by Natalia Radcliffe
When you think of the life of a student, what comes to mind? Perhaps you think of spending hours studying or living in the library day after day. Maybe the picture of a social butterfly comes to mind, one who attends all the events and dances.
Another view some might hold is not so pleasant: stress.
Most students at some point during their academic years will experience stress in some form, especially during finals. In small amounts, stress can provide motivation to accomplish a task. However, it can be a slippery slope between stress that is helpful and stress that is hurtful.
“Helpful stress is stress that happens naturally on its own,” said Frederick Bobola, the coordinator of humanities, social sciences, and languages at The Learning Center at College of the Canyons. It involves day-to-day things that are brought up and have to be dealt with.
Hurtful stress, or bad stress, “is created by our own internal thoughts,” said Bobola. This is the stress people create by overthinking things and focusing too much on what will come as opposed to what is happening in the present.
“It can easily walk all over us unless we take action,” said Margarita Tartakovsky, an associate editor and regular contributor at Psych Central.
And that is never good.
Tartakovsky has some tips for managing stress.
For instance, instead of focusing on what cannot be controlled, focus on what you do have power over. “The worst thing for stress is trying to take control over uncontrollable things. Because when you inevitably fail — since it’s beyond your control — you only get more stressed out and feel helpless,” said Tartakovsky.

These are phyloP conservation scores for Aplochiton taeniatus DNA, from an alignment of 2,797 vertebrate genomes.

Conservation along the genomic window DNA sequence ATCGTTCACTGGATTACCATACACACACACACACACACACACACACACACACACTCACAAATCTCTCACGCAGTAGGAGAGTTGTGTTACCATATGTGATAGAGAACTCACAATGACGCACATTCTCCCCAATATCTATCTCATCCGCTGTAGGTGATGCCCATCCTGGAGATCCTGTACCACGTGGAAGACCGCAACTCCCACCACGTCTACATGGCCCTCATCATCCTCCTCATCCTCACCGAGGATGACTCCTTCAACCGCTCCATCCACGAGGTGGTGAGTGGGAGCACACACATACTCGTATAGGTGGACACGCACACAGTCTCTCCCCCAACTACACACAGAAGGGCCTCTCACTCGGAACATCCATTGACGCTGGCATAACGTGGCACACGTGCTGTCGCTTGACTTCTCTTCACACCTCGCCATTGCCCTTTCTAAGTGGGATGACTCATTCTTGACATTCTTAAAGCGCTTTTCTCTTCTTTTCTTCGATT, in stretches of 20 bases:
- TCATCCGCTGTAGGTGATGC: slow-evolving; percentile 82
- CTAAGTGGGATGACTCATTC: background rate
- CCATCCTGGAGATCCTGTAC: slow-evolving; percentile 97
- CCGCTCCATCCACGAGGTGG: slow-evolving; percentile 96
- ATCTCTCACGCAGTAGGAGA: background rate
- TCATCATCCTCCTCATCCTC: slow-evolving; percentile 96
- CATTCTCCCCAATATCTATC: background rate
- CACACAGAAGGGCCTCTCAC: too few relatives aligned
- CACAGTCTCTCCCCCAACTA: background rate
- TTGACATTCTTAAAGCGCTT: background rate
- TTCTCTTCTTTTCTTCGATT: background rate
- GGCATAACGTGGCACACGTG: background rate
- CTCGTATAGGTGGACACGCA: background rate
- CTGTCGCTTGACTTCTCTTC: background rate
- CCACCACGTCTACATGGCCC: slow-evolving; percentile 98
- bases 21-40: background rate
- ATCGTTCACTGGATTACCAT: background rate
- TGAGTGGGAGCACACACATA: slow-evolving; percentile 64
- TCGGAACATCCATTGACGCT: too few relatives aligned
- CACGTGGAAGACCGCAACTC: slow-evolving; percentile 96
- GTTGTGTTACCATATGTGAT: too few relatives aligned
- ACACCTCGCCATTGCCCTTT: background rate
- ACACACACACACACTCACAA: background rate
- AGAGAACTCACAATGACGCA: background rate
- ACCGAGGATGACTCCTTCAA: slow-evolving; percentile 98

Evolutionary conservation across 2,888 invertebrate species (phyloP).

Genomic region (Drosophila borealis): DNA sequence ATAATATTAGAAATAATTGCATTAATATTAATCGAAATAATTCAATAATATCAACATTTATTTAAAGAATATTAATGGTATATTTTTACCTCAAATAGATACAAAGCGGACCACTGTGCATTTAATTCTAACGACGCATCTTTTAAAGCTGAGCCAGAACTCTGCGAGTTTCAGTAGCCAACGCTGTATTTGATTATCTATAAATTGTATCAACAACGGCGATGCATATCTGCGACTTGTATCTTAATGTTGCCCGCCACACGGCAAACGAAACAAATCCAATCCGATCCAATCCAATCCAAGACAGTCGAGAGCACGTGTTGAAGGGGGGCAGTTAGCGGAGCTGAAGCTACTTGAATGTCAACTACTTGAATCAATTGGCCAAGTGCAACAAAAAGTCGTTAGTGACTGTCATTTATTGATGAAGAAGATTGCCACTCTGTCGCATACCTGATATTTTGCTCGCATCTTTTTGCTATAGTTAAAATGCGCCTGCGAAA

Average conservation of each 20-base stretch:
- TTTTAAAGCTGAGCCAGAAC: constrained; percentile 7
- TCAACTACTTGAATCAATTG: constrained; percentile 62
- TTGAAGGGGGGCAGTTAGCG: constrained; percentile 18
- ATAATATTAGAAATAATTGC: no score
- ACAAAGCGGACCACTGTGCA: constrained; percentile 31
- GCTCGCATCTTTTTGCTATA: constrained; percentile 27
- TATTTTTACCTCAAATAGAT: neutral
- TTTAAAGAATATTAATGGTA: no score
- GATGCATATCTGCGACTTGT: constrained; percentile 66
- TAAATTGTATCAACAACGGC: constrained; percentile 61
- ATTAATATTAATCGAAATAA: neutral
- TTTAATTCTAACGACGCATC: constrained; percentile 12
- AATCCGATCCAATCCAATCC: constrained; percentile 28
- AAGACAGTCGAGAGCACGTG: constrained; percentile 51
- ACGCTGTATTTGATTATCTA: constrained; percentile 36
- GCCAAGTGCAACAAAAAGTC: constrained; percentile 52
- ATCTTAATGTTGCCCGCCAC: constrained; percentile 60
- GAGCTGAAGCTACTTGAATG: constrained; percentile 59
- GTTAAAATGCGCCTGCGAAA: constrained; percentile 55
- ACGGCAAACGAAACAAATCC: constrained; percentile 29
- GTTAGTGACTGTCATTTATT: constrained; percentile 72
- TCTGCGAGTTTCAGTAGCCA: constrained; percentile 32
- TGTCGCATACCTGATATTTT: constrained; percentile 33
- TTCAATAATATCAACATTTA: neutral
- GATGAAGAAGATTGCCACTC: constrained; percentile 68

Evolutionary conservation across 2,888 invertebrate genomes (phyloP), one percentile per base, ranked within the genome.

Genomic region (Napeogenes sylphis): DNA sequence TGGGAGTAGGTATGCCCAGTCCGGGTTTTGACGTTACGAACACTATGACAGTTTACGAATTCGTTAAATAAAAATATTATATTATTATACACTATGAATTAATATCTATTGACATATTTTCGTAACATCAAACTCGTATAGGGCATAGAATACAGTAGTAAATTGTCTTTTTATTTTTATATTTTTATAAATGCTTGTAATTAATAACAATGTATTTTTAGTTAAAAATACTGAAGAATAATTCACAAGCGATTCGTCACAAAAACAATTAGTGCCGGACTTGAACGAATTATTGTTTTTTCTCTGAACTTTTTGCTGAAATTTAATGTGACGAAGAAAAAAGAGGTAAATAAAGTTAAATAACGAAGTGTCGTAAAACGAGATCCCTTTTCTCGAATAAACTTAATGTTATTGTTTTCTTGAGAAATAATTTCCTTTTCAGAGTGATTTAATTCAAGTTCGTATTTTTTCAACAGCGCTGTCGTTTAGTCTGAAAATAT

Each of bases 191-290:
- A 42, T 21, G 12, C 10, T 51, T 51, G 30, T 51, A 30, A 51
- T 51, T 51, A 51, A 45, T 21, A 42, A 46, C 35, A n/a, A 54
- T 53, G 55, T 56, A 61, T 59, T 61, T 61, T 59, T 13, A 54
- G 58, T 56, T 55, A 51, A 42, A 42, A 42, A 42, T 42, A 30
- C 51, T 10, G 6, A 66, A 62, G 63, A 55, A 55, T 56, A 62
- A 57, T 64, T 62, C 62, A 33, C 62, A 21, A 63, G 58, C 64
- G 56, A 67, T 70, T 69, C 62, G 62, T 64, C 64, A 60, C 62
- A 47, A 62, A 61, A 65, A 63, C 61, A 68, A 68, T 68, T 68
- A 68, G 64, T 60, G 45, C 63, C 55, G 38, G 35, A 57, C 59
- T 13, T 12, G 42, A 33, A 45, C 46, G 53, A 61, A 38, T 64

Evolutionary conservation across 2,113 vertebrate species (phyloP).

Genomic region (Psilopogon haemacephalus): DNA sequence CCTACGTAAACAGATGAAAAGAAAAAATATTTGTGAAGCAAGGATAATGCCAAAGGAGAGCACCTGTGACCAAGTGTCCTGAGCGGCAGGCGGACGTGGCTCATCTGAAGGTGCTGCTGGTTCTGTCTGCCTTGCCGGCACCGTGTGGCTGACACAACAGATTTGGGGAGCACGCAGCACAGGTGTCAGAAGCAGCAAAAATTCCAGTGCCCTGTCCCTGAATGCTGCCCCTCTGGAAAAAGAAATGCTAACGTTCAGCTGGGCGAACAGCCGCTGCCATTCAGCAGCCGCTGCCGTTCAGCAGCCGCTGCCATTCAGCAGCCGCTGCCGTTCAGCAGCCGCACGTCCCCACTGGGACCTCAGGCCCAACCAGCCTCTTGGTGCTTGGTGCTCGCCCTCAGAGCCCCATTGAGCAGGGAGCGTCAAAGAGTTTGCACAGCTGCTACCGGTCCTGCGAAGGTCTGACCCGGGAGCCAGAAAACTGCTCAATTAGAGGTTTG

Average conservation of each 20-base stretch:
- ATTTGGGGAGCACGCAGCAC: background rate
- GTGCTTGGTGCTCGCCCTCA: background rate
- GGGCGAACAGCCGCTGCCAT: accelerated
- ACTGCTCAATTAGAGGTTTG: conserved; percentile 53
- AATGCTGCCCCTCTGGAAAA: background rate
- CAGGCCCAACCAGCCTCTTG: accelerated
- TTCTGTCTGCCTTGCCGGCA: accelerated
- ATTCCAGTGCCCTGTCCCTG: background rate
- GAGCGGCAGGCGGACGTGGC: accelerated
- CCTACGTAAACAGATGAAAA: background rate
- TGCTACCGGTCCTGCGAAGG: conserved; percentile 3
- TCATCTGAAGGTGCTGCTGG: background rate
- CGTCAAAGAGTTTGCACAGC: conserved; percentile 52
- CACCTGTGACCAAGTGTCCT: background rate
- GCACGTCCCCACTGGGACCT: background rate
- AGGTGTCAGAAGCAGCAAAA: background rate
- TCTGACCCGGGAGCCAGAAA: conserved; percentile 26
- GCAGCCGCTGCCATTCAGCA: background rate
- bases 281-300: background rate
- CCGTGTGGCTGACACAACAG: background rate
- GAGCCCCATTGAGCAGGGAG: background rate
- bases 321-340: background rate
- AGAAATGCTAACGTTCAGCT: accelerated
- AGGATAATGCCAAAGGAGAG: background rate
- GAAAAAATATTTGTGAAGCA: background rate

She also recommends finding time in the day to do the things you enjoy doing. “It’s so much easier to manage pockets of stress when the rest of your life is filled with activities you love,” explained Tartakovsky.
Charlie Chica, a College of the Canyons student, advises getting up early in the morning to have some time to pursue enjoyable activities before the day starts.
Being ok with making mistakes is another piece of advice Tartakovsky offers. “Trying to be mistake-free and essentially spending your days walking on eggshells is exhausting and anxiety-provoking,” she said. “Talk about putting pressure on yourself! And as we all know but tend to forget: Perfectionism is impossible and not human, anyway.”
Bobola also has tips for combating stress through his experience of working at The Learning Center.
For starters, he recommends putting some space between the stress inducer and yourself, such as going outside and getting some fresh air.
Being mindful is another useful tool. “The concept of mindfulness is very valuable in fighting stress,” said Bobola. It is “the practice of being aware of one’s thoughts.” He explained that students can become overwhelmed with schoolwork and forget the reasons why they chose the path in the first place. The excitement over the opportunity to learn is lost in the ever growing amount of work that needs to be accomplished. In these times, finding a quiet place to sit and reflect can be useful. “You take a few deep breaths … and you remember why you are doing what you are doing.”